Services on Demand
On-line version ISSN 1678-2674
Acta Cir. Bras. vol.18 suppl.5 São Paulo 2003
A inativação de radicais livres melhora o fluxo capilar pancreático em pancreatite aguda induzida por ceruleína em ratos
Roberto Ferreira Meirelles Jr.I; Reginaldo CenevivaII; José Liberato Ferreira CabocloIII; Michael M. EisenbergIV
IPós-graduando da área de Clínica Cirúrgica do Departamento de Cirurgia e Anatomia da FMRP-USP e Prof. Assistente do Departamento de Cirurgia da FAMERP- S.P.
IIProfessor Titular do Departamento de Cirurgia e Anatomia da FMRP-USP
IIIProfessor Titular do Departamento de Cirurgia da FAMERP- S.P.
IVProfessor Adjunto do Departamento de Cirurgia da Cornell University Medical College, NY, EUA
PURPOSE: Reactive oxygen species (ROS) inactivation was studied to determine alterations in the pancreatic capillary blood flow (PCBF) during caerulein-induced pancreatitis in rats.
METHODS: A laser-Doppler flowmeter to measure PCBF and N-t-Butyl-Phenylnitrone (PBN) compound to inactivate ROS were used. Forty rats were divided in groups: 1) control; 2) caerulein; 3) PBN; 4) caerulein+PBN. Serum biochemistry and histopathological analyses were performed.
RESULTS: PCBF measured a mean of 109.08 ± 14.54%, 68.24 ± 10.47%, 102.18 ± 10.23% and 87.73 ± 18.72% in groups 1, 2, 3 and 4, respectively. PCBF in groups 2 and 4 decreased 31.75 ± 16.79% and 12.26 ± 15.24%, respectively. Serum amylase was 1323.70 ± 239.10 U/l, 2184.60 ± 700.46 U/l, 1379.80 ± 265.72 U/l and 1622.10 ± 314.60 U/l in groups 1, 2, 3 and 4, respectively. There was a significant difference in the PCBF and serum amylase when compared groups 2 and 4. Cytoplasmatic vacuolation was present in groups 2 and 4. Otherwise, no qualitative changes were seen.
CONCLUSION: ROS inactivation improves PCBF and minimizes the serum amylase increase during caerulein-induced pancreatitis. ROS effect may be one of the leading causative events in this model of acute pancreatitis.
Key Words: Blood flow. Caerulein. Laser-Doppler. Oxygen radicals. Pancreatitis. Spin-trapping nitrone.
OBJETIVO: A inativação de radicais livres (RL) foi estudada para determinar as alterações do fluxo capilar pancreático (FCP) na pancreatite aguda induzida por ceruleína em ratos.
MÉTODOS: Um laser-Doppler fluxímetro determinou o FCP e o composto N-t-Butyl-Phenylnitrone (PBN), para inativar os RL, foi utilizado. Quarenta ratos foram divididos em 4 grupos: 1) controle; 2)ceruleína; 3) PBN; 4)ceruleína+PBN. Dosagens bioquímicas e análise histopatológica foram realizadas.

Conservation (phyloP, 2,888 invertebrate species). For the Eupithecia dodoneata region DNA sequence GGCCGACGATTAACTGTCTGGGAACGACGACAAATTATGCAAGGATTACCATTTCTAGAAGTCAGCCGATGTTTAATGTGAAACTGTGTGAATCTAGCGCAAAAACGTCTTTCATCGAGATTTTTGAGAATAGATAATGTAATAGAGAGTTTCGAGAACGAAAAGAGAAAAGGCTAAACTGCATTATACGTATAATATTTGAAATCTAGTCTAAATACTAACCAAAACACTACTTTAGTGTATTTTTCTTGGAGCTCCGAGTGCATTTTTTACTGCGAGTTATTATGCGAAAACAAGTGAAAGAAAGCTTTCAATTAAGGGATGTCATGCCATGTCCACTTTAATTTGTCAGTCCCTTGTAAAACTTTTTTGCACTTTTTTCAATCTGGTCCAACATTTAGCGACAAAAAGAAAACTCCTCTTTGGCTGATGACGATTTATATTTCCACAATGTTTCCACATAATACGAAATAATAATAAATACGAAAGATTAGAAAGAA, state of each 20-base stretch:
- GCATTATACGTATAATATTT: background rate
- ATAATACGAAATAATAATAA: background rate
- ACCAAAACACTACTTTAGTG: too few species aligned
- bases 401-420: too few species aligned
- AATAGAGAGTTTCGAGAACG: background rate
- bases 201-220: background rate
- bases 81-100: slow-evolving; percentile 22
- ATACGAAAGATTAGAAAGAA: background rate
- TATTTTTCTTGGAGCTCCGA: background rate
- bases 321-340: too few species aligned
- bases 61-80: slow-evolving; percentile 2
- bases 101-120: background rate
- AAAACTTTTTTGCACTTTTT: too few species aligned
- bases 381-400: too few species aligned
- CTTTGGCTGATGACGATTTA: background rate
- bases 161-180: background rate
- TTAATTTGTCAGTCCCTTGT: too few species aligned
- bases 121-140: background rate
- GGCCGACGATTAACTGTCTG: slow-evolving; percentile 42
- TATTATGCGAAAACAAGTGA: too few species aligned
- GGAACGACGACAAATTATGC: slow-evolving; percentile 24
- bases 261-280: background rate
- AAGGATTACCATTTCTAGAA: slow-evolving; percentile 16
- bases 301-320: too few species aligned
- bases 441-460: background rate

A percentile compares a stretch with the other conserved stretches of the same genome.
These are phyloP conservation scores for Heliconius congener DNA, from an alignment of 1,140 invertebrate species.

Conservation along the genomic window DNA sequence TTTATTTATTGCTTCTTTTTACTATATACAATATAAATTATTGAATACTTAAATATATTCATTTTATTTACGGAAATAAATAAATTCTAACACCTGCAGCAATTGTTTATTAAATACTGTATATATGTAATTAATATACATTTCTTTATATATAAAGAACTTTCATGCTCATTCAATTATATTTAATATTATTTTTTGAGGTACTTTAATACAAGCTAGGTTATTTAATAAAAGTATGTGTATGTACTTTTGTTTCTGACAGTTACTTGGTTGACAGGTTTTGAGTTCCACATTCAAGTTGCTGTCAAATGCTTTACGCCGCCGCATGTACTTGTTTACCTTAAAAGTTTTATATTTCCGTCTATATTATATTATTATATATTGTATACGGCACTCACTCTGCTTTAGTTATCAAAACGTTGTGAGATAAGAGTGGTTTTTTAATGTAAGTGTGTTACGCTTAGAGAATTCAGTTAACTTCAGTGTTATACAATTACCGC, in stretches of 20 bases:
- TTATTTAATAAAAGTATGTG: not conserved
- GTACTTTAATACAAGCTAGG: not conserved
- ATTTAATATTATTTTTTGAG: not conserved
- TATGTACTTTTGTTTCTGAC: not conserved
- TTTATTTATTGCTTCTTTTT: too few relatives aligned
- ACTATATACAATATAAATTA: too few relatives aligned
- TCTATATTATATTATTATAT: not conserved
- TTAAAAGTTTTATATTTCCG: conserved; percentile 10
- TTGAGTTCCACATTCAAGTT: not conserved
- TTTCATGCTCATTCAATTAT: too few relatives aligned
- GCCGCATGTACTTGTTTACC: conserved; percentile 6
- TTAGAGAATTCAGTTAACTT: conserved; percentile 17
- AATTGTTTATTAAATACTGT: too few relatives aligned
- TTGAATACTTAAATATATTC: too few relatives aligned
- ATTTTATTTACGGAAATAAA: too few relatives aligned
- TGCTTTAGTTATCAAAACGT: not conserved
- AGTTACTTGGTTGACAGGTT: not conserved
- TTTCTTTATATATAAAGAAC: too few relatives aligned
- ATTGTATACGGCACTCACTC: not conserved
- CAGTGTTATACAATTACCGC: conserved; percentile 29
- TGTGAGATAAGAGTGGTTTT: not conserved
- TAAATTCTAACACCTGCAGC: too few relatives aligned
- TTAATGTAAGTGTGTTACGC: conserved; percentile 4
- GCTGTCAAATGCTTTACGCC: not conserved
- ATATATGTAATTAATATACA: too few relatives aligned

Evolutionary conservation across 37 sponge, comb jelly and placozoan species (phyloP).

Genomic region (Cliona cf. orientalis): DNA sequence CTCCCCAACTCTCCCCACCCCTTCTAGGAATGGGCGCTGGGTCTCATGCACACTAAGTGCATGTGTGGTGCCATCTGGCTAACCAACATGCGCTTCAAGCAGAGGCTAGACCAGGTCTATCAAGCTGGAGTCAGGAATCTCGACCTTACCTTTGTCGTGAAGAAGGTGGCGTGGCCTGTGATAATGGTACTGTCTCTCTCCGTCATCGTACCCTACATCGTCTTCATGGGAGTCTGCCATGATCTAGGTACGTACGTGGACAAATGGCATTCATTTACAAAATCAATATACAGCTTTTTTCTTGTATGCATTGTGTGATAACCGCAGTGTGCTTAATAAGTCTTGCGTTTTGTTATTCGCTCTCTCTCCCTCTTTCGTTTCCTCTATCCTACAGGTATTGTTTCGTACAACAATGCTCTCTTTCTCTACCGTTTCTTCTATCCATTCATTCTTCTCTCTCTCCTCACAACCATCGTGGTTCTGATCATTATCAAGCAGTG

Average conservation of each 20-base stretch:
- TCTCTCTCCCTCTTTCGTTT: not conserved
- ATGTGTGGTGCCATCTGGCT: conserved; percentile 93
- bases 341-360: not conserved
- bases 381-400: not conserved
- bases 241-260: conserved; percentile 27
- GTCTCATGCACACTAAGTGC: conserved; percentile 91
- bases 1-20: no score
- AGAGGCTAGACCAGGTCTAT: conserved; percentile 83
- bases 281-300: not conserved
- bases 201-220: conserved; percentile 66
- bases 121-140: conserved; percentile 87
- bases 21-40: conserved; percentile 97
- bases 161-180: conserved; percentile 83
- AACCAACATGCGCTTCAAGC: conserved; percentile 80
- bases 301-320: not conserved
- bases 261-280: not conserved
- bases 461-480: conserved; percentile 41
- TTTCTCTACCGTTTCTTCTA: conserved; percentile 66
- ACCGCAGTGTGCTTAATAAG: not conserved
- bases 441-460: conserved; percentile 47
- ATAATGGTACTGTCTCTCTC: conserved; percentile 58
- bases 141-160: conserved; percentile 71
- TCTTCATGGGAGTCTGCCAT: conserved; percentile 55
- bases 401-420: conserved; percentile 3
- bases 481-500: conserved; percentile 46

RESULTADOS: O FCP foi em média 109.08 ± 14.54%, 68.24 ± 10.47%, 102.18 ± 10.23% e 87.73 ± 18.72% nos grupos 1, 2, 3 and 4, respectivamente. O FCP nos grupos 2 e 4 diminuíram em média 31.75 ± 16.79% e 12.26 ± 15.24%, respectivamente. A média da amilase sérica foi de 1323,70 ± 239.10 U/l, 2184,60 ± 700,46 U/l, 1379,80 ± 265,72 U/l e 1622,10 ± 314,60 U/l nos grupos 1, 2, 3 e 4, respectivamente. Observou-se diferença significante no FCP e na amilase sérica quando comparados os grupos 2 e 4. Vacuolização citoplasmática estava presente nos grupos 3 e 4. Não foram observadas outras alterações qualitativas.
CONCLUSÃO: A inativação de RL melhorou o FCP e minimizou a elevação da amilase sérica na pancreatite aguda induzida por ceruleína. A presença de RL parece ser um evento precoce neste modelo de pancreatite aguda experimental.
Descritores: Fluxo sanguíneo. Ceruleína. Laser-Doppler. Radicais de oxigênio.
The pathogenesis of septic shock, adult respiratory distress syndrome, acute renal failure, and participation in the ischemia-reperfusion organs like myocardial infarction, stroke, and organ transplantation seem to be involved with the production of reactive oxygen species (ROS)1,2,3. The increase in capillary permeability and vascular reactivity has been attributed to ROS generation4. The generation of ROS appears to play a central role in the pathogenesis5 of ischemic, alcoholic and gallstone pancreatitis animal models. In the caerulein-induced pancreatitis model, formation of ROS has also been reported 6.
Recently the N-tert-phenyl-buthyl-nitrone (PBN), a spin-trapping nitrone, has been used to determine the presence of ROS7. The ROS effects can be analyzed when spin-trapping nitrone is employed once the nitrone compound reacts covalently with ROS creating a relatively stable radical 8.
The purpose of this experiment was to study pancreatic capillary blood flow (PCBF) changes, using a laser-Doppler flowmeter, to determine whether ROS inactivation by a spin-trapping nitrone (PBN) changes the PCBF during caerulein-induced pancreatitis.